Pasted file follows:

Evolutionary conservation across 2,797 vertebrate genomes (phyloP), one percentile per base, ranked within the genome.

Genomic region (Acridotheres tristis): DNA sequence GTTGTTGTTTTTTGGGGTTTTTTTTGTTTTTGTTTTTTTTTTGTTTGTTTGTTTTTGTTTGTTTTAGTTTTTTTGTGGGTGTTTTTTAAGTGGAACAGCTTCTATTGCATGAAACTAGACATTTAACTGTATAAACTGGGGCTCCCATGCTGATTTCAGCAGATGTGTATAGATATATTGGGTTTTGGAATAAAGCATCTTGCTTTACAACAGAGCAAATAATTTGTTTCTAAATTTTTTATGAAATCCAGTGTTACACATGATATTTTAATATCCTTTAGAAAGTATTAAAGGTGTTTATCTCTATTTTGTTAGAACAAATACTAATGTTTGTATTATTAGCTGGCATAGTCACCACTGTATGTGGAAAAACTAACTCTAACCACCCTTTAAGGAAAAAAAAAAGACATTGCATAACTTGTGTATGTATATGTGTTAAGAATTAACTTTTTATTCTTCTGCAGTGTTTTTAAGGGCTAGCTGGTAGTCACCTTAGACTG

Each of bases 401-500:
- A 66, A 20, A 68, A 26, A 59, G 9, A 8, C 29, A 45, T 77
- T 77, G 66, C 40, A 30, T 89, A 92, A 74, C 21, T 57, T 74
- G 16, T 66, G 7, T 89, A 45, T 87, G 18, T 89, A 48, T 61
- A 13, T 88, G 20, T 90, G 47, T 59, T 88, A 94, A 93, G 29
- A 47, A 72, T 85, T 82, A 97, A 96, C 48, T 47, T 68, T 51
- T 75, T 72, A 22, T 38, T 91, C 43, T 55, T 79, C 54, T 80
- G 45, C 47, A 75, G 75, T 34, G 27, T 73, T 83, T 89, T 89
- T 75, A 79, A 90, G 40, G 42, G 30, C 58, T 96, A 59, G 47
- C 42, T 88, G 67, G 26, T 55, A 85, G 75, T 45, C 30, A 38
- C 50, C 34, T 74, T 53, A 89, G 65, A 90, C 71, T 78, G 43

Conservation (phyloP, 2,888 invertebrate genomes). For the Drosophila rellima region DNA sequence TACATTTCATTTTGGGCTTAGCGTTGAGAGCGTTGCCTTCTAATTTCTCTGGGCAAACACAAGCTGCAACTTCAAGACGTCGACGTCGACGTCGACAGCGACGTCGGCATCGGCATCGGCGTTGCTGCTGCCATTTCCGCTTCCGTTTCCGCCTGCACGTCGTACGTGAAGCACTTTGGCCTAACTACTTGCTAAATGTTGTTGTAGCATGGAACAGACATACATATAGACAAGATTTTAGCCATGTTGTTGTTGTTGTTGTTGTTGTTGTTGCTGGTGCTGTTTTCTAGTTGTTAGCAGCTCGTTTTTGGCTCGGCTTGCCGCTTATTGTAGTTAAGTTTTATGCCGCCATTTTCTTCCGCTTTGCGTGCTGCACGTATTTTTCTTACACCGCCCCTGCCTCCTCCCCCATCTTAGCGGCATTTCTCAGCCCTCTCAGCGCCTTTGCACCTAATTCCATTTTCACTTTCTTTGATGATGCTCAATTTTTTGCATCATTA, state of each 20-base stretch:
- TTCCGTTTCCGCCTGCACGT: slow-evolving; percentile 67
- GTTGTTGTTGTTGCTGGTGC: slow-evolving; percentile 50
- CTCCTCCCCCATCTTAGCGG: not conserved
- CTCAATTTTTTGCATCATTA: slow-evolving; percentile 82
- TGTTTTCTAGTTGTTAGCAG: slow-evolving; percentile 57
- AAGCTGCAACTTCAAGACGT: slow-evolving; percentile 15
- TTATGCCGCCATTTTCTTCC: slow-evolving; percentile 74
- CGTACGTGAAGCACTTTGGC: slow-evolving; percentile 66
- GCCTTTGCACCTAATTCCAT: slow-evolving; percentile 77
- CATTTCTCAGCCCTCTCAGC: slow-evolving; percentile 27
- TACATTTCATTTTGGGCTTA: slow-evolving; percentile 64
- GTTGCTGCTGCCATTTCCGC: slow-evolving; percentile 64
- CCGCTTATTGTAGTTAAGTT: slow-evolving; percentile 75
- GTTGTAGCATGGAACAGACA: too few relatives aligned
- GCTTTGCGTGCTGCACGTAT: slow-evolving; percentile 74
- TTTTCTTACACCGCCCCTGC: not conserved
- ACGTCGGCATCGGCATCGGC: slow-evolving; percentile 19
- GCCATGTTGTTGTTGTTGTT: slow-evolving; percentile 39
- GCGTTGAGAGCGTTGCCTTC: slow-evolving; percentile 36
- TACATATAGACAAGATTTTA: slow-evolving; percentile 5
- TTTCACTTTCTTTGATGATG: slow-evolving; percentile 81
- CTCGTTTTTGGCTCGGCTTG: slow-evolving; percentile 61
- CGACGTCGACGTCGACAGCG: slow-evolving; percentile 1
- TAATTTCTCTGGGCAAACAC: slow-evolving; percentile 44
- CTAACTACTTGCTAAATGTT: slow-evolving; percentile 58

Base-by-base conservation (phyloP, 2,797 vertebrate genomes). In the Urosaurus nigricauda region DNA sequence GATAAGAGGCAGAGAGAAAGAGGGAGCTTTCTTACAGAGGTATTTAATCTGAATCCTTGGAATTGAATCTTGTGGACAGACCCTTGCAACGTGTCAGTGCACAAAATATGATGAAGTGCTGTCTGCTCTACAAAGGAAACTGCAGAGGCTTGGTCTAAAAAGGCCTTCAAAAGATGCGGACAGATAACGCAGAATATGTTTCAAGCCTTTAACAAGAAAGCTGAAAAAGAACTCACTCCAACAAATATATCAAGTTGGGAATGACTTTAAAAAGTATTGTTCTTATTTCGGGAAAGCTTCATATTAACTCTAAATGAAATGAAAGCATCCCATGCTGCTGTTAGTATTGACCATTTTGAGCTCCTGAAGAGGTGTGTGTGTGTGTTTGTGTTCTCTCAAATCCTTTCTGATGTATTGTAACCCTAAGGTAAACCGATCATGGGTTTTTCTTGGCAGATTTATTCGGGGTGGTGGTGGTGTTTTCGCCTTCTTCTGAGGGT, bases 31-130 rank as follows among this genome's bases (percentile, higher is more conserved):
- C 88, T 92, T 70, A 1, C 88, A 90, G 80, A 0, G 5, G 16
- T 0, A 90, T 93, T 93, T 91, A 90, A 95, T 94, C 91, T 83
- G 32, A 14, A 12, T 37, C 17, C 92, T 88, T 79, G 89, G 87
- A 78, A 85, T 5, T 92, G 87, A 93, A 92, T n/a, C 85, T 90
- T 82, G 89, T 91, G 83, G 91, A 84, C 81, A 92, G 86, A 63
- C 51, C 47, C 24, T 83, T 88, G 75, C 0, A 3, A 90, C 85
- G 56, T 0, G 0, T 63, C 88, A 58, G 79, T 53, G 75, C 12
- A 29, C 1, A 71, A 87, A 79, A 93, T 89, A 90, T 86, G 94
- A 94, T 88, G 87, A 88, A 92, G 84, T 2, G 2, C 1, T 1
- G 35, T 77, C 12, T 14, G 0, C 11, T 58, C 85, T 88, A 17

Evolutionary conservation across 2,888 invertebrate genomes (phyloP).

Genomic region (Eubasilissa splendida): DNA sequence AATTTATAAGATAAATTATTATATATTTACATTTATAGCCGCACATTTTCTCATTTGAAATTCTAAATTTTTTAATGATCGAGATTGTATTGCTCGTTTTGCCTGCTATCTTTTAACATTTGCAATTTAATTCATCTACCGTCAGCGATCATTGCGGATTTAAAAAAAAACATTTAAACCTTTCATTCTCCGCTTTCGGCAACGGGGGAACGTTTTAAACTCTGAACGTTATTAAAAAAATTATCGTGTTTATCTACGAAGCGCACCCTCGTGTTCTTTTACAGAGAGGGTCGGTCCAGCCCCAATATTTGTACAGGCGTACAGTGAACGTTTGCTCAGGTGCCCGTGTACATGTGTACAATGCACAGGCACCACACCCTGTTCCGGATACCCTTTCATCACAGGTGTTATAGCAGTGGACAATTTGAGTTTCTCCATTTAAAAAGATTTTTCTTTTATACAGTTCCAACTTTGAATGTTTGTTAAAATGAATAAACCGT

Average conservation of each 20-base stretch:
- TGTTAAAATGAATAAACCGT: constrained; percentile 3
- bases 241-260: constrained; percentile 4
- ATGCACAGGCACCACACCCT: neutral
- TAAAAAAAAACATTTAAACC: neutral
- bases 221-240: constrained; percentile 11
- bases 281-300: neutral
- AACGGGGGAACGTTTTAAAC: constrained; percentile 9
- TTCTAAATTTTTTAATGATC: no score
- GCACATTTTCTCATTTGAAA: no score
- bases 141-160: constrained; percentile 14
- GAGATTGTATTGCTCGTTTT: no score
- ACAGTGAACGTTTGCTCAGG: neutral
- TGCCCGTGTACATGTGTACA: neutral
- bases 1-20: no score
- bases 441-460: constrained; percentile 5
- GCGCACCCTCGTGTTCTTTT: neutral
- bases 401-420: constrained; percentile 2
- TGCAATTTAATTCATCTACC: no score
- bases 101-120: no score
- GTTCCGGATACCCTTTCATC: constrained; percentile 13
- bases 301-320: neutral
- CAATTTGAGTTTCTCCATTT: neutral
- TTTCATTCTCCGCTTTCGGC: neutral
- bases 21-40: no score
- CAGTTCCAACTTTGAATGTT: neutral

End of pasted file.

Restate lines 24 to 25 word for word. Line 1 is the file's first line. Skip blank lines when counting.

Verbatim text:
- CATTTCTCAGCCCTCTCAGC: slow-evolving; percentile 27
- TACATTTCATTTTGGGCTTA: slow-evolving; percentile 64